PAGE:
Archangel Michael’s gesture is recognized and attended to each year on September 29th. Michael carries the sword that points to, penetrates, and slays evil. The great works of art in sculpture and painting are always dramatic and active.

In the course of the Inner Year, now is the time to focus on evil. We want to find a clearer, more conscious relationship to evil. Most of us want to avoid this work. Many of us would rather enjoy the entertaining depictions of evil and trust the heroes of novels, movies, plays and TV shows to do the dragon slaying for us.

But, the Michaelic gesture does not demand dramatic deed. It is more often subtle, nuanced, small as a snowflake, raindrop, grain of sand or sunbeam.

And in the realm of time, it appears continuous and endless – think of how many continuous snowflakes it takes to make a blizzard, raindrops to make a monsoon, grains of sand to make a coastline, sunbeams to light the day.

Dragons, particularly the little ones living in our souls, have a way of only playing dead for a glorious moment, before rising up with new vigor.

So, what good is the sword of Michael? More important – how do we find the strength to wield the sword continuously?

To provide an answer I am going to send you to another blog. This post was in my inbox today and I read it before beginning my writing for the morning. The dragon of postponing my work caught me, seduced me, overcame my better self – or so I thought as I clicked on the email.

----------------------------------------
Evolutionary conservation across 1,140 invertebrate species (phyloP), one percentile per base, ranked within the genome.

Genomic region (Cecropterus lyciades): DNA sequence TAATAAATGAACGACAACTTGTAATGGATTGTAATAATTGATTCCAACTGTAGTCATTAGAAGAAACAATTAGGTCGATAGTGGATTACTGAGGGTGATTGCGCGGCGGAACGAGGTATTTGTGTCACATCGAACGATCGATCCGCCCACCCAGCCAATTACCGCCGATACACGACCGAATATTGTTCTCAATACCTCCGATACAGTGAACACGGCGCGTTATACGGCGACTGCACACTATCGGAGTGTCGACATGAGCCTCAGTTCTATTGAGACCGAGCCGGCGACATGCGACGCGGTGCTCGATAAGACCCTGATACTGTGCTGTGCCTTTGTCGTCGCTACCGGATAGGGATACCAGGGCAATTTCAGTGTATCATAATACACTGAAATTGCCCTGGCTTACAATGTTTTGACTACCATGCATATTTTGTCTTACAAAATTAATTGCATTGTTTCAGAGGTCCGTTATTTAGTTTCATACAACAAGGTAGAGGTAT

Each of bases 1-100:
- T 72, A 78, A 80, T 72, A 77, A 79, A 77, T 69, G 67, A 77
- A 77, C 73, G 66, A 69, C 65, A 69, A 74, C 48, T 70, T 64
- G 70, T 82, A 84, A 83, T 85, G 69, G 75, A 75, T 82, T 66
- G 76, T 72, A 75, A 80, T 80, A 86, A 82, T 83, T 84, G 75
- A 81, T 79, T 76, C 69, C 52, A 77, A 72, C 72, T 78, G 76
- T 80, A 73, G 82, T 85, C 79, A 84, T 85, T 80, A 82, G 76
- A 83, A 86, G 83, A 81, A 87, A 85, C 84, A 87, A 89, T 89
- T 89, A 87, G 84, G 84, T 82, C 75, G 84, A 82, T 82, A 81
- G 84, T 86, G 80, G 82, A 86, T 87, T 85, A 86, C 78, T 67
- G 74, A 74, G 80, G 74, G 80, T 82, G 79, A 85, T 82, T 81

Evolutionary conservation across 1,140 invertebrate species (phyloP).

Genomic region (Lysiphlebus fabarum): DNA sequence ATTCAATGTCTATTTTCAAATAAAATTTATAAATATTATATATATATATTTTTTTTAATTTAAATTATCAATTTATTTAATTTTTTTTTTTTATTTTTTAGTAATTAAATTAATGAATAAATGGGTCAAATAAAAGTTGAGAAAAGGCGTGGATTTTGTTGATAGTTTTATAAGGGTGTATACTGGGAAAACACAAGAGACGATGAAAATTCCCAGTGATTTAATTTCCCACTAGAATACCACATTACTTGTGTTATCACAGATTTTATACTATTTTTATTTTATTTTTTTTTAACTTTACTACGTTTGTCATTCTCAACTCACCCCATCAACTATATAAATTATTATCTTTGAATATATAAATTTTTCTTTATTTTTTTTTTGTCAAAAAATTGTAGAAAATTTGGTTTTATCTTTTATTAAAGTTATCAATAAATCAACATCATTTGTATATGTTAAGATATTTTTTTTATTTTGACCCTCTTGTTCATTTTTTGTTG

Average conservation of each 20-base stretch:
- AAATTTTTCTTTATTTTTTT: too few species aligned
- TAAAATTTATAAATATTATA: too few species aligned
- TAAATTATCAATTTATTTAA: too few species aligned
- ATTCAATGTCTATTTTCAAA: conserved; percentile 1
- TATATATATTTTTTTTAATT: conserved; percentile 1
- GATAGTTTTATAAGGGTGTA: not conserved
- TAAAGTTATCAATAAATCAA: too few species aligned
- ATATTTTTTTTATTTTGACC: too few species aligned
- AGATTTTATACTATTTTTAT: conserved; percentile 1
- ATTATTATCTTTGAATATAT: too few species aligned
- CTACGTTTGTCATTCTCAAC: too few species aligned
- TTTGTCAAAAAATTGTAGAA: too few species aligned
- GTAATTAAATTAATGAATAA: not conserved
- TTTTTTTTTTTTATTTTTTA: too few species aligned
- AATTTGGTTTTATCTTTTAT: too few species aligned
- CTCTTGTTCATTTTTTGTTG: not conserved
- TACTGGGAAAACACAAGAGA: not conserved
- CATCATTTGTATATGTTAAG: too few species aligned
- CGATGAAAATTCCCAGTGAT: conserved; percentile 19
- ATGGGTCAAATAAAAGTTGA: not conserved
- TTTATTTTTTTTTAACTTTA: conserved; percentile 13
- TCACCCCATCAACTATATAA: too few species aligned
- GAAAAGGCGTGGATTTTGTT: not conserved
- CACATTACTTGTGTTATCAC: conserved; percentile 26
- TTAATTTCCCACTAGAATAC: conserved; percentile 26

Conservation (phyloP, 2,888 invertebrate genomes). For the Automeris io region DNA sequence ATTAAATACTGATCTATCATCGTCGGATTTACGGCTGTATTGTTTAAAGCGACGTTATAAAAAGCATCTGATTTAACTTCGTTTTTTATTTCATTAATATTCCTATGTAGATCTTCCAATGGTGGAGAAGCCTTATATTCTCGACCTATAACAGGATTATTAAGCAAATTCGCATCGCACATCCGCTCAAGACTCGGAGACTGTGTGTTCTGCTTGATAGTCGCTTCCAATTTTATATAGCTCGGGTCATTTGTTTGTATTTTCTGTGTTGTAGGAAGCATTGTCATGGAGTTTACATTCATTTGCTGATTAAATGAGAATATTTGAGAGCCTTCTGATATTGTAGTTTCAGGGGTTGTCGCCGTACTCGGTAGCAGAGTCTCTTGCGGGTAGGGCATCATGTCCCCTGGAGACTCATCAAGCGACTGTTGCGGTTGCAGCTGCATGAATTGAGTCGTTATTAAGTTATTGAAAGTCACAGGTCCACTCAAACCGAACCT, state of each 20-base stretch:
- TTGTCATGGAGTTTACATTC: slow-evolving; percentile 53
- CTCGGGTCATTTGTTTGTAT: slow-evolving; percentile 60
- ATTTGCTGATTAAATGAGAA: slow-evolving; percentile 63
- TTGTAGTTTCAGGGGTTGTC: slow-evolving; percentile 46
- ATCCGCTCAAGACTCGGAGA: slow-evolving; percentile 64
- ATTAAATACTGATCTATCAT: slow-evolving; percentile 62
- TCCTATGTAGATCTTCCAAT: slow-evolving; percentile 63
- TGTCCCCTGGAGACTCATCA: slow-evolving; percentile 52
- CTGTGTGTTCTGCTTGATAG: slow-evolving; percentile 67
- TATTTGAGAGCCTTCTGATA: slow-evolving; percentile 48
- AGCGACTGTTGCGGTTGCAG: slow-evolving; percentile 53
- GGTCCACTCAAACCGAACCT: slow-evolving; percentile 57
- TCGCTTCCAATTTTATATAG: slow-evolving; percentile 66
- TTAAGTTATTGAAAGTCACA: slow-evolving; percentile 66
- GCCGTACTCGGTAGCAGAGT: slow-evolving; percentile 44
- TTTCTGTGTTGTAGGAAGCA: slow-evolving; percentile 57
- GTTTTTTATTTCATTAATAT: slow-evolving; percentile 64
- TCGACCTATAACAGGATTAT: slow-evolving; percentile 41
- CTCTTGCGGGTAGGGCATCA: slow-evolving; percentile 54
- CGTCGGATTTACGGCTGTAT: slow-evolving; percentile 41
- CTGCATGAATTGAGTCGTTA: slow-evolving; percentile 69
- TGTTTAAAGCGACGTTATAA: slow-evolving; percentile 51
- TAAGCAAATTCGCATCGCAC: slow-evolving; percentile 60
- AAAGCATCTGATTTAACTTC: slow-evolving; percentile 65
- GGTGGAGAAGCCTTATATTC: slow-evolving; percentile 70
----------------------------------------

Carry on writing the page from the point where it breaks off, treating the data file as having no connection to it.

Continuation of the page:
Presentation Zen is one of the most inspiring blogs I read on a regular basis. Garr Reynolds is a master of design, writes very well and knows what matters in many cases. He has lived and worked in Japan for most of his adult life and often shares the wisdom of Japanese culture as a source of good design. (Michael is constantly admonishing our souls to design a good life.)

Reading Garr’s post today was not an avoidance of my task for the morning, but the inspiration for it. He writes about “kaizen” the art of continuous improvement – or, in my eyes, the subtle sword of Michael.

Read Garr’s post here.

Garr offers 15 tips for continuous improvement in presentation design. Use your imagination to experience the tips as possibilities for continuous improvement in design your life as a Michaelic gesture, as ways to continuously find the dragons.

Please make comments below. Thanks.

I intend to write a few blog posts on evil over the month of October.